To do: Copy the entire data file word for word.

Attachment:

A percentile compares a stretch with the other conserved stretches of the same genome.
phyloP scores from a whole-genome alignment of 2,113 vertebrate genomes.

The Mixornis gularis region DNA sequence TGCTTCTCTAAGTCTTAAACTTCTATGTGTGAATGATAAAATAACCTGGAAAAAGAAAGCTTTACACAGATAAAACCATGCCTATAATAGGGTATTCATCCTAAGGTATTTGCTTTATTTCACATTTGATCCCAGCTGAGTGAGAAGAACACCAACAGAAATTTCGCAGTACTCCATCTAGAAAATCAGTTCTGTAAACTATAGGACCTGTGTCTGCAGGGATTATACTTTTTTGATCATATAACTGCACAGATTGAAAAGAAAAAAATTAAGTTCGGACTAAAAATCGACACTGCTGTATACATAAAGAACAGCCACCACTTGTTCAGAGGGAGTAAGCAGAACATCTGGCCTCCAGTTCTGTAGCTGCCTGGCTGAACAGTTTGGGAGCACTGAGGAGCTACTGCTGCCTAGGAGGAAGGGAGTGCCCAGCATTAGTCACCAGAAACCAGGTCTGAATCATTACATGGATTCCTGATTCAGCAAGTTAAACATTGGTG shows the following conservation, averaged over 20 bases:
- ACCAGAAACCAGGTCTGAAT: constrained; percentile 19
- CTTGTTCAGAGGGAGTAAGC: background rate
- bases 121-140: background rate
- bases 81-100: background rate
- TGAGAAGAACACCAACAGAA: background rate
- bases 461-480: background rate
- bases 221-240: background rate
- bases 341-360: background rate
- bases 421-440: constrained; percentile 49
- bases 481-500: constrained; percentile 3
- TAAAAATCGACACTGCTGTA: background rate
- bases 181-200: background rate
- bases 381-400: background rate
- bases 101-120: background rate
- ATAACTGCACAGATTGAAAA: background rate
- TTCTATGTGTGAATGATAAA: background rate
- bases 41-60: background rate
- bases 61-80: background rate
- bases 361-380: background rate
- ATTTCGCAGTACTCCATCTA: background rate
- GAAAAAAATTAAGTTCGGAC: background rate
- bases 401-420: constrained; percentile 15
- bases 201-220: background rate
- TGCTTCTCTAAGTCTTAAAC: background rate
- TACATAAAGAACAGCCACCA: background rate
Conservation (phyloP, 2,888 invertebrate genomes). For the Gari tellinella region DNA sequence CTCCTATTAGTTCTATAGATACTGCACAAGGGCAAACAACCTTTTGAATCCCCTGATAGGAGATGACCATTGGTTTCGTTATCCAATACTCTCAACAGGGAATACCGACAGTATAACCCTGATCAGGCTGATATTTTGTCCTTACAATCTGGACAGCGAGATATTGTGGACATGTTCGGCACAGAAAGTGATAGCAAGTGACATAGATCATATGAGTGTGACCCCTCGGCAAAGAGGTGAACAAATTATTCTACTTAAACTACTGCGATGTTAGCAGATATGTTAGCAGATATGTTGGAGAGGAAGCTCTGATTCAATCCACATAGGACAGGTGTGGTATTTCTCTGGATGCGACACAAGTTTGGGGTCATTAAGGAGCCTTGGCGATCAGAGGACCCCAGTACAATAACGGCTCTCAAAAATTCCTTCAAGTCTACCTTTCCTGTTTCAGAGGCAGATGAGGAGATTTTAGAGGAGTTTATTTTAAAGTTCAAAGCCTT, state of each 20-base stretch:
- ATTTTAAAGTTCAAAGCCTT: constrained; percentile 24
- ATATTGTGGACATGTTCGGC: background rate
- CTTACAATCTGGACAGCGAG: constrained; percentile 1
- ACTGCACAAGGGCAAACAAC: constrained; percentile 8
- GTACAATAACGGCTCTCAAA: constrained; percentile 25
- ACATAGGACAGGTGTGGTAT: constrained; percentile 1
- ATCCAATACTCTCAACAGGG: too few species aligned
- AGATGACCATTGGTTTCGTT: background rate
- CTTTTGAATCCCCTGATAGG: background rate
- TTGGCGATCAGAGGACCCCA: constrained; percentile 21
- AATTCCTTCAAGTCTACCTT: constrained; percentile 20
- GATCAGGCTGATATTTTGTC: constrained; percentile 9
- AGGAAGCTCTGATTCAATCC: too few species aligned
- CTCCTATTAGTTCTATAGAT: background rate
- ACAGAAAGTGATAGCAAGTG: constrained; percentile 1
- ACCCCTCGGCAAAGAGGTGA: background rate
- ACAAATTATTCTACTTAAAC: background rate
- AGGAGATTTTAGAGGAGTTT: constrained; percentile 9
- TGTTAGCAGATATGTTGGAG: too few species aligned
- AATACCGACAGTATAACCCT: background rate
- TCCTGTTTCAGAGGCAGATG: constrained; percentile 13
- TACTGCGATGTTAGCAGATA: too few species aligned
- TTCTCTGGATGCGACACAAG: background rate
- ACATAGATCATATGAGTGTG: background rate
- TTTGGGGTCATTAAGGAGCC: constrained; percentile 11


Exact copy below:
A percentile compares a stretch with the other conserved stretches of the same genome.
phyloP scores from a whole-genome alignment of 2,113 vertebrate genomes.

The Mixornis gularis region DNA sequence TGCTTCTCTAAGTCTTAAACTTCTATGTGTGAATGATAAAATAACCTGGAAAAAGAAAGCTTTACACAGATAAAACCATGCCTATAATAGGGTATTCATCCTAAGGTATTTGCTTTATTTCACATTTGATCCCAGCTGAGTGAGAAGAACACCAACAGAAATTTCGCAGTACTCCATCTAGAAAATCAGTTCTGTAAACTATAGGACCTGTGTCTGCAGGGATTATACTTTTTTGATCATATAACTGCACAGATTGAAAAGAAAAAAATTAAGTTCGGACTAAAAATCGACACTGCTGTATACATAAAGAACAGCCACCACTTGTTCAGAGGGAGTAAGCAGAACATCTGGCCTCCAGTTCTGTAGCTGCCTGGCTGAACAGTTTGGGAGCACTGAGGAGCTACTGCTGCCTAGGAGGAAGGGAGTGCCCAGCATTAGTCACCAGAAACCAGGTCTGAATCATTACATGGATTCCTGATTCAGCAAGTTAAACATTGGTG shows the following conservation, averaged over 20 bases:
- ACCAGAAACCAGGTCTGAAT: constrained; percentile 19
- CTTGTTCAGAGGGAGTAAGC: background rate
- bases 121-140: background rate
- bases 81-100: background rate
- TGAGAAGAACACCAACAGAA: background rate
- bases 461-480: background rate
- bases 221-240: background rate
- bases 341-360: background rate
- bases 421-440: constrained; percentile 49
- bases 481-500: constrained; percentile 3
- TAAAAATCGACACTGCTGTA: background rate
- bases 181-200: background rate
- bases 381-400: background rate
- bases 101-120: background rate
- ATAACTGCACAGATTGAAAA: background rate
- TTCTATGTGTGAATGATAAA: background rate
- bases 41-60: background rate
- bases 61-80: background rate
- bases 361-380: background rate
- ATTTCGCAGTACTCCATCTA: background rate
- GAAAAAAATTAAGTTCGGAC: background rate
- bases 401-420: constrained; percentile 15
- bases 201-220: background rate
- TGCTTCTCTAAGTCTTAAAC: background rate
- TACATAAAGAACAGCCACCA: background rate
Conservation (phyloP, 2,888 invertebrate genomes). For the Gari tellinella region DNA sequence CTCCTATTAGTTCTATAGATACTGCACAAGGGCAAACAACCTTTTGAATCCCCTGATAGGAGATGACCATTGGTTTCGTTATCCAATACTCTCAACAGGGAATACCGACAGTATAACCCTGATCAGGCTGATATTTTGTCCTTACAATCTGGACAGCGAGATATTGTGGACATGTTCGGCACAGAAAGTGATAGCAAGTGACATAGATCATATGAGTGTGACCCCTCGGCAAAGAGGTGAACAAATTATTCTACTTAAACTACTGCGATGTTAGCAGATATGTTAGCAGATATGTTGGAGAGGAAGCTCTGATTCAATCCACATAGGACAGGTGTGGTATTTCTCTGGATGCGACACAAGTTTGGGGTCATTAAGGAGCCTTGGCGATCAGAGGACCCCAGTACAATAACGGCTCTCAAAAATTCCTTCAAGTCTACCTTTCCTGTTTCAGAGGCAGATGAGGAGATTTTAGAGGAGTTTATTTTAAAGTTCAAAGCCTT, state of each 20-base stretch:
- ATTTTAAAGTTCAAAGCCTT: constrained; percentile 24
- ATATTGTGGACATGTTCGGC: background rate
- CTTACAATCTGGACAGCGAG: constrained; percentile 1
- ACTGCACAAGGGCAAACAAC: constrained; percentile 8
- GTACAATAACGGCTCTCAAA: constrained; percentile 25
- ACATAGGACAGGTGTGGTAT: constrained; percentile 1
- ATCCAATACTCTCAACAGGG: too few species aligned
- AGATGACCATTGGTTTCGTT: background rate
- CTTTTGAATCCCCTGATAGG: background rate
- TTGGCGATCAGAGGACCCCA: constrained; percentile 21
- AATTCCTTCAAGTCTACCTT: constrained; percentile 20
- GATCAGGCTGATATTTTGTC: constrained; percentile 9
- AGGAAGCTCTGATTCAATCC: too few species aligned
- CTCCTATTAGTTCTATAGAT: background rate
- ACAGAAAGTGATAGCAAGTG: constrained; percentile 1
- ACCCCTCGGCAAAGAGGTGA: background rate
- ACAAATTATTCTACTTAAAC: background rate
- AGGAGATTTTAGAGGAGTTT: constrained; percentile 9
- TGTTAGCAGATATGTTGGAG: too few species aligned
- AATACCGACAGTATAACCCT: background rate
- TCCTGTTTCAGAGGCAGATG: constrained; percentile 13
- TACTGCGATGTTAGCAGATA: too few species aligned
- TTCTCTGGATGCGACACAAG: background rate
- ACATAGATCATATGAGTGTG: background rate
- TTTGGGGTCATTAAGGAGCC: constrained; percentile 11